EDMONTON — January 2020 was off to an exciting start for Andrea Wetzel.
The Newmarket, Ont. entrepreneur’s co-working space, HER Place, had attracted enough attention to warrant conversations about franchising opportunities and the space was booked solid with workshops.
Today, ten months after shutting the doors to HER Place for good, Wetzel refers to herself as a “semi-retired” entrepreneur.
“When I made the decision [to shut down the business] in June – when I made those phone calls and let the community know – it was honestly like a break up,” Wetzel told CTVNews.ca by phone Tuesday.
“I remember crawling back into bed and I was just so upset. I thought, ‘What am I going to do now?’ I thought I had life all planned out. It was such a calling for me to create a space like this, to create this community, because there was just such a need for it.”
HER Place, a collaborative workspace for people who identify as women, was born out of Wetzel’s passion for all things entrepreneurship.
Her vision was to create a space where women come together to learn from and support one another, grow their community, educate themselves and take tangible action towards their businesses and personal development.
It was a space rooted in in-person interactions – one that suddenly had no place in the pandemic world.
“I remember standing in the space alone… and thinking the whole point of this business is that it’s a space to come together. The last thing I wanted to do was think about changing this to an online space,” said Wetzel.
Thanks to an understanding landlord, Wetzel held out hope for months, holding occasional online workshops and discussion groups. But with no income coming in, she feared she would blow through her savings in an effort to keep HER Place alive.
In June, she came to the difficult decision to shutter the business altogether.
“It kicked my butt. And it took away a good portion of that entrepreneurial drive that I had left,” she said.
‘A COMEDY OF ERRORS’
According to Statistics Canada, some 58,000 businesses became inactive in 2020. But that number could rise to more than 200,000 by the end of the pandemic, jeopardizing nearly three million private-sector jobs in the worst-case scenario, according to the Canadian Federation of Independent Business’ (CFIB) estimates.
In January, the organization estimated that 181,000 Canadian entrepreneurs were seriously considering closing down their businesses after a new wave of government lockdowns and restrictions.
Despite increasing optimism over vaccinations, several provinces remain in a precarious position in terms of rising caseloads, renewing concerns about a third wave.
In Montreal, where current restrictions bar in-person dining, restaurant owner Michael Maturo describes the experience as a “comedy of errors,” noting that while nation-wide subsidies like the Canada Emergency Wage Subsidy (CEWS) and Canada Emergency Commercial Rent Assistance (CECRA) help entrepreneurs, they still fall short of making a dent.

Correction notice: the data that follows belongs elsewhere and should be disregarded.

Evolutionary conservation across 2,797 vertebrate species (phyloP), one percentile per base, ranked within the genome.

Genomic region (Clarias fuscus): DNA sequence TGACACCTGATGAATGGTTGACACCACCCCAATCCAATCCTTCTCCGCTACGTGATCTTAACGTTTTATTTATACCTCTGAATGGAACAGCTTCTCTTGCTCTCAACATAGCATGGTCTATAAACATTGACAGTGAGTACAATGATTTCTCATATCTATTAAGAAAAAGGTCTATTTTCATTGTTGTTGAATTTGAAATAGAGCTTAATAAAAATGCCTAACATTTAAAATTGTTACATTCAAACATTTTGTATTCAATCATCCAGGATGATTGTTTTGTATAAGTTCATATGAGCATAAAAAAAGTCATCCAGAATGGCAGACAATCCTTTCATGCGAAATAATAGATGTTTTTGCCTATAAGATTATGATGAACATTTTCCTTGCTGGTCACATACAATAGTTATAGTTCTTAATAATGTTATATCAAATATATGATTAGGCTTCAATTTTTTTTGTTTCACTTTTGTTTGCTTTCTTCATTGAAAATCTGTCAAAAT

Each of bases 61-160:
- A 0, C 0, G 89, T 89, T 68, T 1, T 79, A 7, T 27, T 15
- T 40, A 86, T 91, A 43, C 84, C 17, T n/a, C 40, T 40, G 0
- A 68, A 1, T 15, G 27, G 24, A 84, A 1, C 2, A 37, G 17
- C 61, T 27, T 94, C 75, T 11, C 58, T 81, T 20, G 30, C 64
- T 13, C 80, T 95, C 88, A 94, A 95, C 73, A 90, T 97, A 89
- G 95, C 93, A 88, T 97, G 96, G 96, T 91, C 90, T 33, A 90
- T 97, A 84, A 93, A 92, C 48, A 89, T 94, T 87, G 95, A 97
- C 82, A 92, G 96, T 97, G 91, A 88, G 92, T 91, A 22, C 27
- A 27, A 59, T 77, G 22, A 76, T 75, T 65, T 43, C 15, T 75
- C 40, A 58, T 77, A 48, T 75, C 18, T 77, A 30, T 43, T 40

“It’s not enough. They say ‘we’re going to help you,’ but not entirely,” Maturo told CTVNews.ca by phone last week, adding that he is grateful for the help he has received.
“But I have two kids, I have a mortgage, I haven’t taken a paycheque in a year. We need more help.”
But the bigger struggle, Maturo says, is the moral responsibility to his community.
“Morally, I don’t want people to get sick. We’re Canadians and one person getting sick is one too many,” he said. “But it would really hurt my heart to close this restaurant.”
For business owners who were just setting out on their entrepreneurial journey – those who don’t qualify for government assistance – the future remains murky.
“We’re at a point where we were getting a lot of traction and interest and all of that momentum is gone,” Patricia Demes, owner of Once Upon a Chocolate Chocolatiers Inc. in Alberta, told CTVNews.ca by phone last week.
“What do you do now? Do we plan on starting again this fall? Will things be open enough? If I had a crystal ball and I knew the economy was going to bounce back, we have ideas for the future, but there’s just so much uncertainty.”
Yet, as uncertain times tick on for many, some remain hopeful that the pandemic will drum up greater support for small business owners.
“When I’m old and grey and looking back, I know there won’t be any regret. I’ll look back on [my journey] with so much pride,” said Wetzel.
“From a personal standpoint, this has really helped me see that the ‘hustle lifestyle’ wasn’t going to sustain me… I think a lot of entrepreneurs can relate to that. As we move forward, I think there’s going to be a big influx of mental health issues, and that’s the next big question. What more can we do to support entrepreneurs?”
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